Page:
p I have neither the wisdom nor the erudition, and neither the arrogance nor the certitude to prescribe a "magic bullet" or a "Salk vaccine" needed to restore civility to our society. But I would first seek to define civility and then to probe for its benefits and costs. I would never, never, never endeavor, by sweeping and doctrinaire fiat, to impose a code of civility upon entering freshmen without first engaging my colleagues in philosophy, poetry, literature, and the social sciences in a dialogue as to what civility is, when civility is desirable, and indeed where incivility may be desirable. As it now stands, "The Pitt Promise: A Commitment to Civility" is unfit to be associated with a great institution of higher learning which in some ways we are but greater we will never be by adopting impulsively a knee-jerk lock-step obeisance to today's ephemeral "flavor of the week" civility. This "promise" is saturated with groupthink, conformity and mediocrity. Let us abandon "The Pitt Promise," an insulting, meaningless and futile pledge.

Robert Perloff

Professor Emeritus

Katz Graduate School of Business


Robert P. Gallagher, interim vice chancellor for Student Affairs, responds:

I welcome Dr. Perloff's response to "The Pitt Promise" since one of the purposes in writing it was to increase dialogue on the concept of civility. It may indeed be a "naive" and "sophomoric" exercise as Dr. Perloff suggests, but "The Pitt Promise" was an honest attempt to put in writing what many of us, especially the students who worked so hard on the project, believe are values that ought to be made more explicit on a university campus.

There were a few misunderstandings in Dr. Perloff's letter. For example, it has never been anyone's intent to have students sign this pledge. Students will be encouraged to read it, but there will be no mandate that they do so.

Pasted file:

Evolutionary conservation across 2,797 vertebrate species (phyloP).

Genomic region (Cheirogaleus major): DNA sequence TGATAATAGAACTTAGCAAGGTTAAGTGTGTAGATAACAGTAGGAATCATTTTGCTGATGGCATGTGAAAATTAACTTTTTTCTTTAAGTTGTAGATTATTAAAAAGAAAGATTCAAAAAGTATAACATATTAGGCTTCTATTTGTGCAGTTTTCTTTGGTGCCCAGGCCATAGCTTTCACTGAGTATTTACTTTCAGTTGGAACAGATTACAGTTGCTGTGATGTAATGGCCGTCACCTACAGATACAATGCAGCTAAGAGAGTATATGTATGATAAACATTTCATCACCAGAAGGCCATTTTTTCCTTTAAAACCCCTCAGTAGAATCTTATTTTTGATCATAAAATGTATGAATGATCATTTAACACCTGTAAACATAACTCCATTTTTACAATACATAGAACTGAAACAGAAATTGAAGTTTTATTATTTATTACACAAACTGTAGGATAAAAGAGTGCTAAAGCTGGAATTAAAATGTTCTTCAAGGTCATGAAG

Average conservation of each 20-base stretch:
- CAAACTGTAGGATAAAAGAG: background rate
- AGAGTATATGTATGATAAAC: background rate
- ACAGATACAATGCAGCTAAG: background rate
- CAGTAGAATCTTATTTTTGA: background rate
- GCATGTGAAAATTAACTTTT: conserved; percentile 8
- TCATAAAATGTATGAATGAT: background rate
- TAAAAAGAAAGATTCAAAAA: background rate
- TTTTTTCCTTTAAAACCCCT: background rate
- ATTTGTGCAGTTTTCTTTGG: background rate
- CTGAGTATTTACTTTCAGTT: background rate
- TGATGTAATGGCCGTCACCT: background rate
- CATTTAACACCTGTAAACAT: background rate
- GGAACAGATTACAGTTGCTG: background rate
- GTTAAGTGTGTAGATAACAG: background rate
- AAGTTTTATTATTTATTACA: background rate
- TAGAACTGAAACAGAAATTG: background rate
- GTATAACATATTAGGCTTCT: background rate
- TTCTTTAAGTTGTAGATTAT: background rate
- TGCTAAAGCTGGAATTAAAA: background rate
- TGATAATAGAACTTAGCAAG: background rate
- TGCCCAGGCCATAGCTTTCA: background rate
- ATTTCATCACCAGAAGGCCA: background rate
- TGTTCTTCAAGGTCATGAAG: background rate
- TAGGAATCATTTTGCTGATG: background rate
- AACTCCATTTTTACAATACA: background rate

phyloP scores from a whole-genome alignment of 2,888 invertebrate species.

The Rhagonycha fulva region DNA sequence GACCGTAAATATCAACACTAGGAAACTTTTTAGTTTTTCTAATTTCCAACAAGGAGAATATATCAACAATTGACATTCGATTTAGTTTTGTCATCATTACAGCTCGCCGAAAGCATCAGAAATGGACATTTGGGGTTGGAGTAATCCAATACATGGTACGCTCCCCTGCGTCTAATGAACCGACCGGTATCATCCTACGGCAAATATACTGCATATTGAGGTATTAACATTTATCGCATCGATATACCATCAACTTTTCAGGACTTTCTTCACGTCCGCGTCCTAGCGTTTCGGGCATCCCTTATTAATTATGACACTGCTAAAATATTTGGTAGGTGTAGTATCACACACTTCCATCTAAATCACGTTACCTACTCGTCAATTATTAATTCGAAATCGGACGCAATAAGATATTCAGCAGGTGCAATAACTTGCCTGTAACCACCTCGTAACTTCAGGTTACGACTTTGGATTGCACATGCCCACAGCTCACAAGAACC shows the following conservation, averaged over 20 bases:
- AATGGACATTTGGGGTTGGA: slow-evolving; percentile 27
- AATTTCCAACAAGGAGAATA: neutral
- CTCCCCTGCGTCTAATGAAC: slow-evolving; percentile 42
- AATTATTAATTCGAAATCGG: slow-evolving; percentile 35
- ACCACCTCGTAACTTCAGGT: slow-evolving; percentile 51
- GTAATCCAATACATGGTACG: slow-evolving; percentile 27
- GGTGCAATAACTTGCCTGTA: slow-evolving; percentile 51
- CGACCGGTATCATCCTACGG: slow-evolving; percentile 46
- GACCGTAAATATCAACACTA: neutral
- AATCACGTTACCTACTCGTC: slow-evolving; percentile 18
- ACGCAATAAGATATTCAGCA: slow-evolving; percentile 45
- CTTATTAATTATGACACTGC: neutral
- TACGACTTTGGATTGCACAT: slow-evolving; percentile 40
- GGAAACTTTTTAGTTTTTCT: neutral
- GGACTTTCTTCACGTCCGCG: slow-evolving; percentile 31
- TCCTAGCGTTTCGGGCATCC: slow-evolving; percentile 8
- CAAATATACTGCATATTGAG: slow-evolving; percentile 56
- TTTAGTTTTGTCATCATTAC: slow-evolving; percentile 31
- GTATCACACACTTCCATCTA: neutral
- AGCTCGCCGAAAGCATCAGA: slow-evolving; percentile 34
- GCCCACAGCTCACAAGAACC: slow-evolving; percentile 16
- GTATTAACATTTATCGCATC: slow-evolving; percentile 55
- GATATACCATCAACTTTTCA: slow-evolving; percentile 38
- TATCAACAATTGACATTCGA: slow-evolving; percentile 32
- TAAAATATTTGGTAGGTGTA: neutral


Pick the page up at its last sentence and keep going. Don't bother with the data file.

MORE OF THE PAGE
Also, no one associated with the project has ever expressed the belief that the commitment to civility would cure students of inherent sinfulness. As Dr. Perloff correctly points out, the constitutional oath, marriage vows, the Hippocratic oath and the Ten Commandments have not accomplished this goal. Nevertheless, I hope we can agree that all of these codes have made some contribution to civilized society.

I agree with Dr. Perloff that most Pitt students already behave with civility and decorum, but many of these same students tell me that they wish the University would be more vocally supportive of these values. I also agree that the development of these kinds of values takes "blood, sweat, tears and much practice and indoctrination to become a reality." But does talking about such values and encouraging students to commit to them take away from any of the above? I further agree that these civilities are better shaped in the home, the church and in exercises and courses in ethics, but nowhere has it been suggested that "The Pitt Promise" is a replacement for such forums.

One of the motivating forces in developing this pledge was an article published in the May/June 1988 Harvard Review entitled "Ethics, the University and Society." It was written by Derek Bok, the former president of Harvard, and in it he argues passionately for universities to commit themselves to helping students achieve higher ethical standards. Bok suggests a comprehensive approach including courses in applied ethics, but he also believes that we need to offer arguments and encouragement of many kinds to persuade students to adhere to basic ethical norms such as honesty, nonviolence, promise keeping and respect for others. He also states that the values of the institution should be especially emphasized at the outset of the undergraduate experience since he believes that never again are students "likely to be so attentive to what the institution says or so open to advice about what aspirations and values matter most." I think it also needs to be said that nothing in this commitment to civility project suggests discouraging students from expressing themselves honestly and aggressively. In fact, the pledge encourages students not only to "honor" but to "challenge" the scholarly heritage left by those who preceded them. If we do have a potential Galileo, Jefferson, Newton, Thoreau or Gandhi among us, it is unlikely that a reading of "The Pitt Promise" would inhibit his or her development, creativity or activism.